Saturday, May 28, 2016

Rancher Artie: Part One

Note: The following will be much more amusing if read in a hick accent. This will also induce some cringing and may be highly annoying. Read at your own risk.

Head Rancher Uriah “Lizard-sticking” Kingsly didn’t have a son. Leastways there was no young’uns about his place (making exception of the time Lucy Grace’s girl set a spell). Though no folks thereabouts believe him much, he told Ray, his head of ranch security and right hand man, that he was sure he did have a young’un somewhere. “And if it be, then he’ll have hisself the best pistol I ever done own. I called it “Acero”, which means steel, and I never missed a shot when I used it, ner lost a fight, neither. It had a shiny white handle which jist fit perfect in my hand, and a steel barrel with gold flurishes and my name engraved in it. My old friend Merle, an Indian, gifted it ter me. When we was in love, I gave it ter Nora Mae, and if I knowed her a bit, she’d ‘ve given it ter ar son.”
But when Uriah died — it was sudden like, he warn’t above forty years old —no young’un had showed hisself. Now Rancher Kingsly had quit a bit’er property thereabouts, and piles o’ gold besides. His name might’er bin prophetic-like, fer he was jist about the king of the ranchers. So his havin’ no son made a piece o’ talk fer the town folks to chew on. They were started ter hear that Uriah didn’t make Clay, his sister’s boy, his successer, but Ray Crawfish. Ray told the blunt farmers, when asked, that Uriah gave hm the persition in trust. One day soon Uriah’s boy would show hisseln, and he’d take over tuh ranch.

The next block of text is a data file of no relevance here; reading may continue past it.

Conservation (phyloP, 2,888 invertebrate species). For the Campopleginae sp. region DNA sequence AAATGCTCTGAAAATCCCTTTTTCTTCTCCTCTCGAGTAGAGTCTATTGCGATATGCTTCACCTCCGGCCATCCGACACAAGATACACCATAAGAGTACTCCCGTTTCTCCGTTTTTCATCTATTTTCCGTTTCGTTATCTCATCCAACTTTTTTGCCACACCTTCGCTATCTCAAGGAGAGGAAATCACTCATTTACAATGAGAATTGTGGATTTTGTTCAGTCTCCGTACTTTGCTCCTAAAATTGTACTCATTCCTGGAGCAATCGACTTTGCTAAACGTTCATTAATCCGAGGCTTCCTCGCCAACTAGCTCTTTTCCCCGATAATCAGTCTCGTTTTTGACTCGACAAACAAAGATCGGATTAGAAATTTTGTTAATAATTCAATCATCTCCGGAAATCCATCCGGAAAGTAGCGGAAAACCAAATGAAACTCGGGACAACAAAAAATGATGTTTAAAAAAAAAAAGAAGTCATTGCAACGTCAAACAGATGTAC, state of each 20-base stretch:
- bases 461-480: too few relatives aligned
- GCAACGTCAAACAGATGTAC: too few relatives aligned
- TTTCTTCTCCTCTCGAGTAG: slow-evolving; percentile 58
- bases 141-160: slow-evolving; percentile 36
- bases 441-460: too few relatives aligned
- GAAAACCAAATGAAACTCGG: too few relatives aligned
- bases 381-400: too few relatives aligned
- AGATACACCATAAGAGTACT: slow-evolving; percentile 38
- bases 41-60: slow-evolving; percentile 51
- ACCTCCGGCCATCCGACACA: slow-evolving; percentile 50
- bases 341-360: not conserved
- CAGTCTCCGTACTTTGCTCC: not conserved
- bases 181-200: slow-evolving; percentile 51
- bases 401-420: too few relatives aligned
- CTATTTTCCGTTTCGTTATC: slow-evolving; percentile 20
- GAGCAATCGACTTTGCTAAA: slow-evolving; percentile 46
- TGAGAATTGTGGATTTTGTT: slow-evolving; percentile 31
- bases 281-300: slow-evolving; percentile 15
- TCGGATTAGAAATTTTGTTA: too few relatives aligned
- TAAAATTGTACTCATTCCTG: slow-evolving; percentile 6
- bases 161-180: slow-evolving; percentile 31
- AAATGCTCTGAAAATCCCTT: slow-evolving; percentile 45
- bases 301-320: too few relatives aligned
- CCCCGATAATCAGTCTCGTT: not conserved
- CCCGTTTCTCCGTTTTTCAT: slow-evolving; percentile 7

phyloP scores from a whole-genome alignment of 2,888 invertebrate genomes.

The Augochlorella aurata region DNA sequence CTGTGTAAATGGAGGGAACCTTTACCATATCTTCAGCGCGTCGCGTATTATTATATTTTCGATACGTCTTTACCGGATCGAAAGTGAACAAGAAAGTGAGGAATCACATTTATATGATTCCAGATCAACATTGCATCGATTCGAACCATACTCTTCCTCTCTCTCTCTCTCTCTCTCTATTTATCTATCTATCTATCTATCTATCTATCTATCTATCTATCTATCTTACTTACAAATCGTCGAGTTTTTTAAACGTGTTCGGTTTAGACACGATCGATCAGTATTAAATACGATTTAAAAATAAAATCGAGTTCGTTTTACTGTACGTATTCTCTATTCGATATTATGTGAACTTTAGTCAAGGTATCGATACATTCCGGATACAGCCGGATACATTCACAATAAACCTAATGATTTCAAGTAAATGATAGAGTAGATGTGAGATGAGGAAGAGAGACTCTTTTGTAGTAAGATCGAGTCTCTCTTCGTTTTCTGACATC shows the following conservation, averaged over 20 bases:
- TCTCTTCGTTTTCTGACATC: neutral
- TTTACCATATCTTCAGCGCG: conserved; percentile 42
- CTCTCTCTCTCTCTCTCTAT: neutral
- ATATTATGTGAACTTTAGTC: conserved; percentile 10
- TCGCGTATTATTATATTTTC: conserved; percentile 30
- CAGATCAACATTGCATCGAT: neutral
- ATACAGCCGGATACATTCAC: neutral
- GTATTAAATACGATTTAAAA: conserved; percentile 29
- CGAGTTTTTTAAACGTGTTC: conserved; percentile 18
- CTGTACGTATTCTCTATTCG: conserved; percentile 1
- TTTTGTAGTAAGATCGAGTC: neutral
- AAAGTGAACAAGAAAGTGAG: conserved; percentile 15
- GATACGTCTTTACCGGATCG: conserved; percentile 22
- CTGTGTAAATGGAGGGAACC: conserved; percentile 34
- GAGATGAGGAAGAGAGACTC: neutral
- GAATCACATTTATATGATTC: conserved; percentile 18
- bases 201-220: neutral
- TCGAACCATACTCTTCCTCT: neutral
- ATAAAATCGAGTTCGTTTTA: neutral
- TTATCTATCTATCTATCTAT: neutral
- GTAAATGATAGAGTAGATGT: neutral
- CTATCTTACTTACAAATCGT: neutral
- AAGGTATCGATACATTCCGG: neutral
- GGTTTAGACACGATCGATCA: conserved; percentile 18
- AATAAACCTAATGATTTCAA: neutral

Will, that got folks’ tongues waggin fer a spell. It also started the biziest years of Ray Crawfish’s life. Folks of all descriptions said they was Uriah’s young’uns. Uriah’s ranch was so expansive, even folks from out er state cem ter see Ray. But each one was terned away, fer not one had a gold-engrave pistol. Ray never told nobuddy what he was lookin’ fer, but palightly insisted they go back home. Eventually even folks as was needin’ the money real bad got it through ter their brain batter that they was tryin fer nuttin, as things settled down real quiet like.
But this didn’t satisfy Ray. He always insisted he was holdin’ the persition in trust. He told his cowboys, “You know I cen’t handle a herse tuh way I used ter, but whin I stay at home from tuh cattle drives, I’m jist about et up with worry about you boys and my cows. If I warn’t duty-bound to watch over this ranch fer Uriah’s he-ir, then I would be fixing to retire. Mebbe try sumtin peaceful like raising beans.”
“Ray, even Uriah knowed he didn’t have no young’uns,” they said. “It was jist his way of leaving ya the ranch. Being direct warn’t his way. The idear of a son were jist wishful thinkin.”
Ray stayed firm. He would not pass the ranch ter Clay, or ter any of the ranch hands. Instead, he finally compromized by announcing a contest. It had been siven years since Uriah’s death, and he had not once even heared about the pistol. A shootin’ contest oughta bring it out, though. He still didn’t tell no one his real reasons fer the contest; he simply announced he would select an he-ir from the winners.

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  1. I really enjoyed this a neat twist on the Arthur story. I did read it in a hick accent :D

  2. Haw! Haw! Haw! I very nearly laughed out loud, but instead went for the silent chuckle and the hick muttering.


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